Rebut the cruel inner critic
Counter your negatives with positives. For example, when that little tells you what you don’t know, tell it what you do know. When it tells you why you shouldn’t take a risk, tell it why you should. Focus on what you can do and what you know you will do.

Be Your Best Friend
Friends tell you what you need to hear, but when they do, it’s in a caring way. We help our friends get through tough situations in encouraging ways. So why not offer yourself suggestions in the same manner? Don’t get down on yourself and be critical just because you didn’t do something right or because you don’t know something.

Meditate
It’s important to practice thinking positive. Take a break, think about a task you completed that made you feel confident, and remember how good it felt. When you go to bed, focus on three good things that you did well that day. It’s a great way to end the day, by focusing on what you have accomplished.

Our quote today is by Stan Smith.

“Experience tells you what to do; confidence allows you to do it.”

Get out of your own way…you’ve got places to go! Tomorrow we’ll discuss getting the money off your back. We’ll share some recent research on monkeys that you’ll find interesting.

Stretch Yourself Anew

Yesterday, we discussed how to live without being perfect. We told you to practice the
“75% solution” so you have more time to enjoy life. Today we’ll discuss how to stretch yourself anew.

Let’s face it – we’re all busy. As we age, our careers get more demanding. We have more family responsibilities. Real life gets in the way of stretching ourselves in new ways. We want to give you four questions to ask yourself to rediscover joy in your life.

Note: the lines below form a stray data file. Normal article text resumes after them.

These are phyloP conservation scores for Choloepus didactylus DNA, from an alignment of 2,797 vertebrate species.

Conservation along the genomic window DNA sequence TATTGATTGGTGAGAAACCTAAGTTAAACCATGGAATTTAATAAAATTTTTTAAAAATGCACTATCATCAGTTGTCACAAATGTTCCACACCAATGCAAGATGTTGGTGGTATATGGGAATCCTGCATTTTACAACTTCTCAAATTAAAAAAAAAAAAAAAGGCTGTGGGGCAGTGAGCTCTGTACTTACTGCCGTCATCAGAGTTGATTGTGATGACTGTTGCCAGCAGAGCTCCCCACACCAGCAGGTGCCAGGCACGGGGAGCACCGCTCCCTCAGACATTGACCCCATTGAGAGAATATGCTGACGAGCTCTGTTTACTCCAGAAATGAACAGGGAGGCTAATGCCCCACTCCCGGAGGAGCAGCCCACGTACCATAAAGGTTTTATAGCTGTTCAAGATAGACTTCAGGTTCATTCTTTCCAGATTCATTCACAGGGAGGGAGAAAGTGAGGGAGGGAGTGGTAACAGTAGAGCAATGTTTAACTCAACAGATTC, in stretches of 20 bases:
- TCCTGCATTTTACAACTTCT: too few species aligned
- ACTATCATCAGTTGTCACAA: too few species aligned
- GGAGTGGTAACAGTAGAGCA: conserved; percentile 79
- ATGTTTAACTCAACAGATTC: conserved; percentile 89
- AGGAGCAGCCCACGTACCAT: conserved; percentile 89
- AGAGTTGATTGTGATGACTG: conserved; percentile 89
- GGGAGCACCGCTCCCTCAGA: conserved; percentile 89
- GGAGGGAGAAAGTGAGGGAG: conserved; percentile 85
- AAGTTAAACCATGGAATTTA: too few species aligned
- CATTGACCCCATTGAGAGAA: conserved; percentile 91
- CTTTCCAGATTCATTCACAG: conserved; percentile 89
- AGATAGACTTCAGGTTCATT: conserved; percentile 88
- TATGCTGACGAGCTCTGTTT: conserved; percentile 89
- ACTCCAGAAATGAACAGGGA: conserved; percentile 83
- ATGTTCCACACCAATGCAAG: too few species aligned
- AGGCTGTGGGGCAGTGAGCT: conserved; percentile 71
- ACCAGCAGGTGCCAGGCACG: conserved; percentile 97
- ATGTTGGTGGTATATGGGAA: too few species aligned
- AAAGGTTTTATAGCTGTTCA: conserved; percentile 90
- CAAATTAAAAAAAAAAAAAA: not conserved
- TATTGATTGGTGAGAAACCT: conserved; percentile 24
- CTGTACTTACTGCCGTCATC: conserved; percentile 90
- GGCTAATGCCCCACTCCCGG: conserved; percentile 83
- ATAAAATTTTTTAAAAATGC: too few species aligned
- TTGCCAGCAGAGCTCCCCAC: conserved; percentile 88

Question 1: What’s something you used to love to do?
There are things you used to do that got pushed aside – not intentionally, but accidentally. Something had to give. We have a friend who loved music when he was younger. Recently, he bought a guitar and started playing again. He loved it! Now he’s in a band and has an amazing collection of valuable guitars!

Question 2: What class, outside your major, did you really enjoy?
Or another way to think about it – was there a class you always wanted to take? Another friend’s job involves a lot of analysis. In college, he took a creative writing class as an elective. Now he’s taking another writing class at his local community college. He loves it! He says it’s a complete escape.

Question 3: What do you have sitting around the house?
You may have to dig deep, but there are probably remnants of old hobbies somewhere in your house. Why not break out the tools of your craft? Mary-Lynn says she has rediscovered paint-by-number. She’s learned to keep her brushes clean and in plain sight. That’s her reminder to enjoy this favorite activity from the past.

Question 4: What did you used to read?
Take a trip to your local library or bookstore. Browse the magazine section. What strikes you? George used to subscribe to a couple of fishing magazines. Now, he’s rediscovered fishing with a new twist – it’s a great time to relax and reflect, even if he doesn’t catch anything!

Stretching yourself by recalling those things that used to bring you joy rounds you out. You’ll find it helps your career and your family life. You’re more interesting. You’ll have new energy. You may even find a clue that will take your career and your life in an exciting new direction.

Our quote today is by the great writer and poet, Oliver Wendell Holmes.

“Man’s mind, once stretched by a new idea,
never regains its original dimensions.”

Take an old idea and make it new again. Stretch yourself and expand your mind. Tomorrow, we’ll discuss building self-confidence. Until then, here’s to your bigg success!